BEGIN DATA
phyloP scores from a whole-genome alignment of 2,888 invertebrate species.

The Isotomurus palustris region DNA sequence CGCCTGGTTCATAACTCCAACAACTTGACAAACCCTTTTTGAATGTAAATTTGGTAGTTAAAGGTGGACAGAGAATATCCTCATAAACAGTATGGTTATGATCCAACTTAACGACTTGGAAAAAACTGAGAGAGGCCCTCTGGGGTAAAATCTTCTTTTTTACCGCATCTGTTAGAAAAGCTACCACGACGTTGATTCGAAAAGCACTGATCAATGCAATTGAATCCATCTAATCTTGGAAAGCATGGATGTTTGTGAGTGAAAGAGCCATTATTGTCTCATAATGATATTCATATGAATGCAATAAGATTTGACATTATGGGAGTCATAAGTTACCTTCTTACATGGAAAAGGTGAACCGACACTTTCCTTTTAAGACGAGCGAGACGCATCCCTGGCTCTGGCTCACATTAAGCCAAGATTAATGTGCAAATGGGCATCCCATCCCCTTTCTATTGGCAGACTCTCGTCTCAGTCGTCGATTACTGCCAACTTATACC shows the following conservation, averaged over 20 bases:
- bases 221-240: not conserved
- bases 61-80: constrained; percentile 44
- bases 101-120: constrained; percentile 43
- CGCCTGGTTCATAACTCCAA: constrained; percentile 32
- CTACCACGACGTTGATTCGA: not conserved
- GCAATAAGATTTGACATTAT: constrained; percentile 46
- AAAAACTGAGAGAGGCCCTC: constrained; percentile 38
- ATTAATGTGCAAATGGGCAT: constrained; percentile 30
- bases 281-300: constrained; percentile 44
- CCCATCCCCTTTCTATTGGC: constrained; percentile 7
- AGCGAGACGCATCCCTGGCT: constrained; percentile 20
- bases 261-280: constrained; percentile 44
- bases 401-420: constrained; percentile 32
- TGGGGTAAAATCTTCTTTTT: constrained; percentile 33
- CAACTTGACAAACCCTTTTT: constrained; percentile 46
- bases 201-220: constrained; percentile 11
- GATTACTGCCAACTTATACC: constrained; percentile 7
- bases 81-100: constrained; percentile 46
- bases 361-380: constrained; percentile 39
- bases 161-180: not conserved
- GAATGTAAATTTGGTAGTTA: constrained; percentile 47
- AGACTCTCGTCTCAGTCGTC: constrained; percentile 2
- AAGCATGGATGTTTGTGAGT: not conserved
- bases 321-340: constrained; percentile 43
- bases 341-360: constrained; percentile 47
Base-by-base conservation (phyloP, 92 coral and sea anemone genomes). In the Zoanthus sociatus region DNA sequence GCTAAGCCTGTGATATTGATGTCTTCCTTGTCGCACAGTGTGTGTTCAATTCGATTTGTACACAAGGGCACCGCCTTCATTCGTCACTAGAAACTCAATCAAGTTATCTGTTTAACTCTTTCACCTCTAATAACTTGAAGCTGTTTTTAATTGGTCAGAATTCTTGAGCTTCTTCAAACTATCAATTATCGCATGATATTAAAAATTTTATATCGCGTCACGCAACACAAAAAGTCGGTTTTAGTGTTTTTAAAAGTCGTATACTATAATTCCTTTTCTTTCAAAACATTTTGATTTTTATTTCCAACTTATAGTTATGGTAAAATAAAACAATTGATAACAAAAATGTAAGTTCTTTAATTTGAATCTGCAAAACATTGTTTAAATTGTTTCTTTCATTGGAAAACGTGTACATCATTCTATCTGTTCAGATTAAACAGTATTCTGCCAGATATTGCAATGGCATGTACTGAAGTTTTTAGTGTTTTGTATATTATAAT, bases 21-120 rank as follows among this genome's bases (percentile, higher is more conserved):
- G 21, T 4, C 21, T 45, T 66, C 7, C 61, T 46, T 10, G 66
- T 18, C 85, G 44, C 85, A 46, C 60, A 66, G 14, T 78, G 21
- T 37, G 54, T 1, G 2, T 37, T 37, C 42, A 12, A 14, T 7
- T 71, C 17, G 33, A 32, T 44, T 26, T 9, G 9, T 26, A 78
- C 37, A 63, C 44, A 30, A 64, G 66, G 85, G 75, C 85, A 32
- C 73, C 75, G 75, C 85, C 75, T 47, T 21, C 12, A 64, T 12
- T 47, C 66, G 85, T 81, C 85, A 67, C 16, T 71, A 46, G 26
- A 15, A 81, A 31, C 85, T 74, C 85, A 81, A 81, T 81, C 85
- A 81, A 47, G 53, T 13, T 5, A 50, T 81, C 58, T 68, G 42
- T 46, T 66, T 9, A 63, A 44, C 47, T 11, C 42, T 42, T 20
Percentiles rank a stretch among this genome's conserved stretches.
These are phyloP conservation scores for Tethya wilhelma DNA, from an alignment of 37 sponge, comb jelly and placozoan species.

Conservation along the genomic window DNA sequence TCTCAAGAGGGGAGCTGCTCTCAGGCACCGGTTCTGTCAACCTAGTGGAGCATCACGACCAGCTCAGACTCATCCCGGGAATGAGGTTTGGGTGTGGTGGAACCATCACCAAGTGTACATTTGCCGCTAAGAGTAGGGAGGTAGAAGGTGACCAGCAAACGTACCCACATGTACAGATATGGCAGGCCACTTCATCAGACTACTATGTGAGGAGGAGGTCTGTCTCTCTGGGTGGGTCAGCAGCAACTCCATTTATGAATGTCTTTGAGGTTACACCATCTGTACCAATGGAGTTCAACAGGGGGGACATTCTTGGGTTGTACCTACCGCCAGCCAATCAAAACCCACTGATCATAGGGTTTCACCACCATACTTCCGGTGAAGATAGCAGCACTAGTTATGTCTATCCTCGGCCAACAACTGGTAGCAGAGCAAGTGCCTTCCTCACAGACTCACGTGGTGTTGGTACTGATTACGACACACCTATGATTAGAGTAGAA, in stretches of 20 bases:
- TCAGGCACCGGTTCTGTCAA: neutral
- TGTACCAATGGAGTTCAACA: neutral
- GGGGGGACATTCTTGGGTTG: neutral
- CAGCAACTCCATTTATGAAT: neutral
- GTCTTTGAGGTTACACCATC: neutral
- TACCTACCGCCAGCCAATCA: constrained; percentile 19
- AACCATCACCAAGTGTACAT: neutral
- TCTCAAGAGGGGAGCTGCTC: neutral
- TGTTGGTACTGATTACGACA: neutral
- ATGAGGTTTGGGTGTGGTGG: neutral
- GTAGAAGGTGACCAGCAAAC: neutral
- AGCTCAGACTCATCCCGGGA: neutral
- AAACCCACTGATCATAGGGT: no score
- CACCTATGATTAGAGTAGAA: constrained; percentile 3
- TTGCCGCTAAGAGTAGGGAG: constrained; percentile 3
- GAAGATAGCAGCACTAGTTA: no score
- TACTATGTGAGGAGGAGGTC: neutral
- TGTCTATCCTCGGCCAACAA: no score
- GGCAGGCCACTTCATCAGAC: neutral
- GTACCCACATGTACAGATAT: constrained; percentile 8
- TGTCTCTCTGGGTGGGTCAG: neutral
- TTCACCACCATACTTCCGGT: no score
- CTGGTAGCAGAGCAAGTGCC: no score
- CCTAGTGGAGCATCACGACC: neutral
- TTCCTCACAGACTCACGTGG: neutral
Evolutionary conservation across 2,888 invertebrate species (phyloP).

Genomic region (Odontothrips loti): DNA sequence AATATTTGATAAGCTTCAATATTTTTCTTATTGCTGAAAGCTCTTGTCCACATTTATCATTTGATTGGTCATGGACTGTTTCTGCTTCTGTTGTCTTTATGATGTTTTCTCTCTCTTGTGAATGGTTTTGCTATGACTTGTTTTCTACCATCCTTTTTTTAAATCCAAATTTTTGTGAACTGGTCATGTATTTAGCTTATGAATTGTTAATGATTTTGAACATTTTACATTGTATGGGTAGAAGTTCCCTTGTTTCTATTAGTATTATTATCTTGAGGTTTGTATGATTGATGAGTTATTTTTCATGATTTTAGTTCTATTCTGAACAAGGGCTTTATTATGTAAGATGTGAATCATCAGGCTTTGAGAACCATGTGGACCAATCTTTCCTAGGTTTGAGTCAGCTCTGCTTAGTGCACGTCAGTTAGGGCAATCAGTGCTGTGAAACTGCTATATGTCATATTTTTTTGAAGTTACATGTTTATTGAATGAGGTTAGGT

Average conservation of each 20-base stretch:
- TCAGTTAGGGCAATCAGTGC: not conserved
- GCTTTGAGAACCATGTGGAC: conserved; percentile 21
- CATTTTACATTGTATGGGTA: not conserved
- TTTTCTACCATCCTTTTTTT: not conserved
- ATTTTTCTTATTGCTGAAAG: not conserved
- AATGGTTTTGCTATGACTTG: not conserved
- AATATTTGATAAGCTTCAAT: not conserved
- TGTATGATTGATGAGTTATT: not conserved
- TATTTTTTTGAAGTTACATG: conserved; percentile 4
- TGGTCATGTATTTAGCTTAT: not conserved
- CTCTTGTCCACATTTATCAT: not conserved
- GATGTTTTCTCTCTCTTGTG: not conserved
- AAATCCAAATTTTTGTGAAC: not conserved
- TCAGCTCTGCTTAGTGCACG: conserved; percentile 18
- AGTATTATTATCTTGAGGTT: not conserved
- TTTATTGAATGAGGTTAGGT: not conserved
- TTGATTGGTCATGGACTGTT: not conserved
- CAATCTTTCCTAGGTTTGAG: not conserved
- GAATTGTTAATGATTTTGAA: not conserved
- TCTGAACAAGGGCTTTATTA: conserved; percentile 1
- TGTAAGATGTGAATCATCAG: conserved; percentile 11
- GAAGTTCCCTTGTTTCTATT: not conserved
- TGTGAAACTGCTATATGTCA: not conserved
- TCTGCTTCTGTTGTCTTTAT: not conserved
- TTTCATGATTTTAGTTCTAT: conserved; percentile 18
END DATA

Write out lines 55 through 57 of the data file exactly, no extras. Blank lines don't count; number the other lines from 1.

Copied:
- CACCTATGATTAGAGTAGAA: constrained; percentile 3
- TTGCCGCTAAGAGTAGGGAG: constrained; percentile 3
- GAAGATAGCAGCACTAGTTA: no score